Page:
16th June – Queen Bee’s, San Diego, LA, USA
(with London Below and Harlequin Jones)
17th June – DAY OFF COME PARTY WITH US – Las Vegas, Nevada, USA
19th June – TBC – Spokane, WA, USA
20th June – The Highline, Seattle, WA, USA
(with Blvd Park)
22nd June – The Starry Plough Pub – San Fransisco, CA, USA
Aural Burrows is a secret man named Ouroboros. He blends the finest of pop with elements of post-punk psychedelia. Up until now he’s released Gravitron EP in 2011 and Crescent Moon in April, 2012. I conducted a mini-interview with him to get to know him better, and asked him about his aesthetic influences, themes and what he thinks about his own music.
You recently started out, is this a one-man band or are there more involved? How would you describe Aural Burrows yourself? Have you been in any other bands prior to this one?
– I record all of the tracks on my own, but we expand to a five-piece when we’re playing live. I guess at its core Aural Burrows is about making pop songs. I’ve called it bedroom pop before, but that describes the process more than the product. And no, this is my first project.
It seems like your aesthetics are influenced by space and somewhat historical architecture like the Sphinx. How would you explain your aesthetics and what have mainly influenced them?
– Yeah, definitely. I really like the juxtaposition of old images with new ones; that retro-futuristic vibe has always fascinated me. Like people from the 1950s trying to imagine the future. I’m not a big science fiction fan or anything, but some of the artwork from that genre has really influenced my aesthetics.
This also sounds pretty original and I believe that both the musical part and the aesthetic part add up and create something fascinating. Why did you choose this genre and have you done this all by yourself?
– I guess it’s just what I’m naturally drawn to. And it lends itself well to a solo project. At the end of the day, I’m trying to make listenable, instantly-gratifying pop songs. I like being able to blend the visual aesthetics with the music, like by using a really spacey-sounding synth part or something. But yeah, it’s just music that I think I would like even if I weren’t making it; it fills some small niche that may not have existed before. Yeah, all the music is written and recorded by me, but I’ve had a lot of support from other people too. Erik David Hidde, the head of Housewarming Records, has been great with helping me spread my music around.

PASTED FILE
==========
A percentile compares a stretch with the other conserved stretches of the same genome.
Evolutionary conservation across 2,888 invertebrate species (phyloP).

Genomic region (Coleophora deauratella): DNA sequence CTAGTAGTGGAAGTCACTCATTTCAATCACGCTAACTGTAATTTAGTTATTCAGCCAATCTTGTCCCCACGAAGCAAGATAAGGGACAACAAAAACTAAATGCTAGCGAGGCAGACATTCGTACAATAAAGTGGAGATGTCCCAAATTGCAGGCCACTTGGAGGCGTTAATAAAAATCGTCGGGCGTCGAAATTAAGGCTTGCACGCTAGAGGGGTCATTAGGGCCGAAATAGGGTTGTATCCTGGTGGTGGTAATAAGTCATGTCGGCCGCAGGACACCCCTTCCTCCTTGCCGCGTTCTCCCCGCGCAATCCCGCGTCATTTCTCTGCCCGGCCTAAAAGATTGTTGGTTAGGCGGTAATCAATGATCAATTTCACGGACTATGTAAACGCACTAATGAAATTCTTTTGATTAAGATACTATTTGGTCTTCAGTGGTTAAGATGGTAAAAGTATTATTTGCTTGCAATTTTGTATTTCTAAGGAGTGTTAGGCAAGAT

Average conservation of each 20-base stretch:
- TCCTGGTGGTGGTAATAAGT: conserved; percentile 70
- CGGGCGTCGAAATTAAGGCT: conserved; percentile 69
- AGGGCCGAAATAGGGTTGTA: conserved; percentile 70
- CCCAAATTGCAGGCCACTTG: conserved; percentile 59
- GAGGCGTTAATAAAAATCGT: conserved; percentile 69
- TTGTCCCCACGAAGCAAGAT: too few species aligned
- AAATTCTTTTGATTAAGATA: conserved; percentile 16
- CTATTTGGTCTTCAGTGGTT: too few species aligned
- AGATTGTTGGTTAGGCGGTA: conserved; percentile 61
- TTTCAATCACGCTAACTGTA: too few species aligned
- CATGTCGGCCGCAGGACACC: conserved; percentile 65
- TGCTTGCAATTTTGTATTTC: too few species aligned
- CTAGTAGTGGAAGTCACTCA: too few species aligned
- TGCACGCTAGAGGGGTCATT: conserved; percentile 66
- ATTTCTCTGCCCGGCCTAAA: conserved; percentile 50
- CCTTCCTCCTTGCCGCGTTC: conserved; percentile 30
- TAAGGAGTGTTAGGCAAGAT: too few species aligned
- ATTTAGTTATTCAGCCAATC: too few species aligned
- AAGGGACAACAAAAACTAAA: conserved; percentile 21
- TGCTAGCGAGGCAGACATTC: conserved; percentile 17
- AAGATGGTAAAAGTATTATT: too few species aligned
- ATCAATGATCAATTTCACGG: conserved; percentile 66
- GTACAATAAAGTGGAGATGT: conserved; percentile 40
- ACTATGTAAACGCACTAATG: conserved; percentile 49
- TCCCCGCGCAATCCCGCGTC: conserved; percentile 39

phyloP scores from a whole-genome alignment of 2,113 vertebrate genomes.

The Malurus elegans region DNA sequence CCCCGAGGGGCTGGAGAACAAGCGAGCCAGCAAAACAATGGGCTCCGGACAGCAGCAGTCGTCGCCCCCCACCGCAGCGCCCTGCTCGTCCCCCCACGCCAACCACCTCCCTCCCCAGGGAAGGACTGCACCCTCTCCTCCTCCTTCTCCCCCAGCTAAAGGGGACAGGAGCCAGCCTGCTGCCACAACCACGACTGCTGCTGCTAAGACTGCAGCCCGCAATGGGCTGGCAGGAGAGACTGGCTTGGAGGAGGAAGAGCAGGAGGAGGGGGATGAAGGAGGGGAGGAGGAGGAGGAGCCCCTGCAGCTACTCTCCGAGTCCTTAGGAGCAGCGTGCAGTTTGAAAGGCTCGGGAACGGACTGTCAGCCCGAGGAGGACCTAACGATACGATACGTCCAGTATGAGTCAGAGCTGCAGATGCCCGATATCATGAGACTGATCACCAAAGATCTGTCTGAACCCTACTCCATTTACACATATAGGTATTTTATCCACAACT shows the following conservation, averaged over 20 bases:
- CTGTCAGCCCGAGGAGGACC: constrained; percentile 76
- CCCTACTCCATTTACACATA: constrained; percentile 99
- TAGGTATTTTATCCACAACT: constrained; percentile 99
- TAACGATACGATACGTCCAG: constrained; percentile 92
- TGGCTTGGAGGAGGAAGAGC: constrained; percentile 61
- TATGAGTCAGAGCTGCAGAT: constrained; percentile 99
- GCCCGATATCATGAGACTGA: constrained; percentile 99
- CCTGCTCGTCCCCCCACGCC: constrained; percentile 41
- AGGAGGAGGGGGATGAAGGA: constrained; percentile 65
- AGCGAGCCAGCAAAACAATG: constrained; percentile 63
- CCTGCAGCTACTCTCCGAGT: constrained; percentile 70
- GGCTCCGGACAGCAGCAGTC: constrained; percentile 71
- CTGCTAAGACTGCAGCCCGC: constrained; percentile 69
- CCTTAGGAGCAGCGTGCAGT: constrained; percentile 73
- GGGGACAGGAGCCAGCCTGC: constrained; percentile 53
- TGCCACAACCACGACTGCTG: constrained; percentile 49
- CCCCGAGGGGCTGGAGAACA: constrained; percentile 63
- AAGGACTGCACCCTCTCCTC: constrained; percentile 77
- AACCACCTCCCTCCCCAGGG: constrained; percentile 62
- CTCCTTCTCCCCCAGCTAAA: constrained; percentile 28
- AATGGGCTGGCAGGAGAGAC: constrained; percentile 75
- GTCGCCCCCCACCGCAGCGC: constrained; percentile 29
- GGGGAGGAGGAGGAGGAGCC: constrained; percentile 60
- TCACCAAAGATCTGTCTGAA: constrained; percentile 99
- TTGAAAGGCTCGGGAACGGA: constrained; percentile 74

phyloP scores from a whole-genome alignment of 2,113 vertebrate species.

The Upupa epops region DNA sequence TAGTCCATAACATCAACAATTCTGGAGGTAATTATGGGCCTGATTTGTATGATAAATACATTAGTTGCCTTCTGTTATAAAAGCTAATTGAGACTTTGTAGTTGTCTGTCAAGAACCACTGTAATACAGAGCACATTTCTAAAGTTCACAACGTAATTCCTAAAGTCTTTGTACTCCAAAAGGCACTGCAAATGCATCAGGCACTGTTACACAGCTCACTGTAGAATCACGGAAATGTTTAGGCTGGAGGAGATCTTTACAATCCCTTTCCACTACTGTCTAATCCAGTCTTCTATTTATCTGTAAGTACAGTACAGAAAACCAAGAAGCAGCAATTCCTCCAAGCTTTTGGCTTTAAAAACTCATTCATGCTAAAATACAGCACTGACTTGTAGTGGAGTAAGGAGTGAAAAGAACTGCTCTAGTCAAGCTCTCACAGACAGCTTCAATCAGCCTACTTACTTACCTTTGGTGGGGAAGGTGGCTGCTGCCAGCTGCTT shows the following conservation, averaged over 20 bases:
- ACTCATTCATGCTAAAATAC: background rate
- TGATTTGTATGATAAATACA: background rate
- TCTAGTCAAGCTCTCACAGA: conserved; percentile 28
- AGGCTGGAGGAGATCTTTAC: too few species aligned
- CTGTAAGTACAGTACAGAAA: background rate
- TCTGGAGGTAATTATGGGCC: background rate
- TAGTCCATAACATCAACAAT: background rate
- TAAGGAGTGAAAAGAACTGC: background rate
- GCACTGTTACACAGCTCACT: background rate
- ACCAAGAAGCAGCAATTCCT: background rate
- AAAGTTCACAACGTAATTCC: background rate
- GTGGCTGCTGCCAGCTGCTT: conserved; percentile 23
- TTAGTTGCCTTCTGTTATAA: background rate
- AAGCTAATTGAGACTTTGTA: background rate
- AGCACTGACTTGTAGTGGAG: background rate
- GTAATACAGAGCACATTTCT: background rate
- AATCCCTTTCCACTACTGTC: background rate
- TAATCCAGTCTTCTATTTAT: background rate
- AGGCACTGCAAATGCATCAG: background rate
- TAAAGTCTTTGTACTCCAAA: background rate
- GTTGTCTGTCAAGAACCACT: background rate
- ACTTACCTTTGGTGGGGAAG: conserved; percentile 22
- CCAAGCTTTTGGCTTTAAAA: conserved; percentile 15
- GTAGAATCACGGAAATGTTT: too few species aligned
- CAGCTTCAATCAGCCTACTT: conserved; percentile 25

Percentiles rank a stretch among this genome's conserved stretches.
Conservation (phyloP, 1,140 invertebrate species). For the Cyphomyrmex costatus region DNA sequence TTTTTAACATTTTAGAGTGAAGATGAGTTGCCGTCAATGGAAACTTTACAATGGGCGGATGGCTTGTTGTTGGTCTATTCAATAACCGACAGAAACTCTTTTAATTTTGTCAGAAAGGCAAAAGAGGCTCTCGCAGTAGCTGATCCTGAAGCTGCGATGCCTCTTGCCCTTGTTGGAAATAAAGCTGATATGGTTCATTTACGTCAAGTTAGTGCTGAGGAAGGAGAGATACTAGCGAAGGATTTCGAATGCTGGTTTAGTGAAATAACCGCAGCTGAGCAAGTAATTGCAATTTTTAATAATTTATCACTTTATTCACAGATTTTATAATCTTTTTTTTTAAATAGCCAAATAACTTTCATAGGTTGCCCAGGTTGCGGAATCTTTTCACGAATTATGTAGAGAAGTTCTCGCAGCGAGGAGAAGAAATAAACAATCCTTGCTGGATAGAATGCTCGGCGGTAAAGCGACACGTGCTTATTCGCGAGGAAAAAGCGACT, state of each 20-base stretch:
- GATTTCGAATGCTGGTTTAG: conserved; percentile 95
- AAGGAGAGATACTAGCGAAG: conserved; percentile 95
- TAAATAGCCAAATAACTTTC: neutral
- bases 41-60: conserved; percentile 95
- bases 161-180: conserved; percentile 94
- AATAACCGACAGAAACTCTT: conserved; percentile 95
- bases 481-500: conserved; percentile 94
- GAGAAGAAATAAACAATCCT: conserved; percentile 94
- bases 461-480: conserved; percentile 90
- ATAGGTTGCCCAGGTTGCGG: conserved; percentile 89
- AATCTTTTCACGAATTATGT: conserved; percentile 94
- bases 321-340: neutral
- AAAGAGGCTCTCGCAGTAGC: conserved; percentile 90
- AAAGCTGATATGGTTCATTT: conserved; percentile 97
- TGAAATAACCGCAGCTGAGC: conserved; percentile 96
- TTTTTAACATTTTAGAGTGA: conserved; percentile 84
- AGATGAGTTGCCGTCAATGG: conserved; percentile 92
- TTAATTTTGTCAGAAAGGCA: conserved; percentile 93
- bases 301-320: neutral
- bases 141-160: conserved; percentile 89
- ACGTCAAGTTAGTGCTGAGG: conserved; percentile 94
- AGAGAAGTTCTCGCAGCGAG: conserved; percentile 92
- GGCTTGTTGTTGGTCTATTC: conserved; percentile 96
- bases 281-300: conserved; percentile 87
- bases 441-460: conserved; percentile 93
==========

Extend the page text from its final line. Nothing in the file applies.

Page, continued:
What themes do the Graviton EP and the Crescent Moon follow? Chronological or just different settings for different EPs and albums?
– There’s definitely a chronological progression between the two, but they’re also inherently different. Gravitron was the first time I had ever released any of my music, so it’s a little more free-form or naive than Crescent Moon. As far as lyrics go, both releases are on the same page thematically. Crescent Moon is probably more of a refinement than a step in a different direction.
Do you have anything planned for the near future? Any new tracks or any new release?
– Crescent Moon is getting its proper release on April 10th via Housewarming Records, and I’m currently recording and compiling the material that will be on the LP. The LP will have a few of the already released songs, but it’ll mostly contain new material. That should get released late this summer sometime.
Considering that you’ve released some quite interesting stuff, what do you think about it yourself? Do you think that you’ve progressed and what are you most satisfied with contra not satisfied with?
– I’m thrilled with it, and thrilled with how it’s been received. I’m not trying to make a living out of Aural Burrows, so that allows me to have less pressure to put stuff out. I still get really excited whenever I hear one of my songs in a YouTube video or something. Like one guy put “End of Times” in the background of his Minecraft video; that was awesome. I’d say that I’ve progressed, but I still have a lot to learn and a lot to create. I’m just satisfied with the process in general; I feel really fortunate that I discovered this creative outlet.
Do you have any last words of wisdom?
– Make music. Or find your own creative outlet. Vonnegut says it better than I can: “The arts are not a way to make a living. They are a very human way of making life more bearable.”
You can find him over here:
Sounding like somewhere in between The Birthday Party, Soundgarden and Bauhaus, the UK rockers Pink Narcissus from Brighton surely embody long lost phase of rock’n’roll experimentation. The quartet is made up by Oli Spleen (Vocals), Paddy Longlegs (Guitar), Cod Riverson (Bass) and Cookie Allen (Drums). Since they once started out in 2009, up until now they’ve released one debut EP and the mini-album Block Your Eyes / Shield Your Ears, whereas the first one gained quite a following on YouTube – amidst the release of their video for the song Disenfectant. In the middle of March they released the video for the song Masquerade, now topping over thousand views. As I wrote this interview, they’ve also been confirmed for Meadowlands Festival located in East Sussex, UK. If you get the opportunity, attend their show over at Psychosocial Brighton on the 13th of April. I got the opportunity to interview the band about their upcoming gig, what freak-rock essentially is and much more.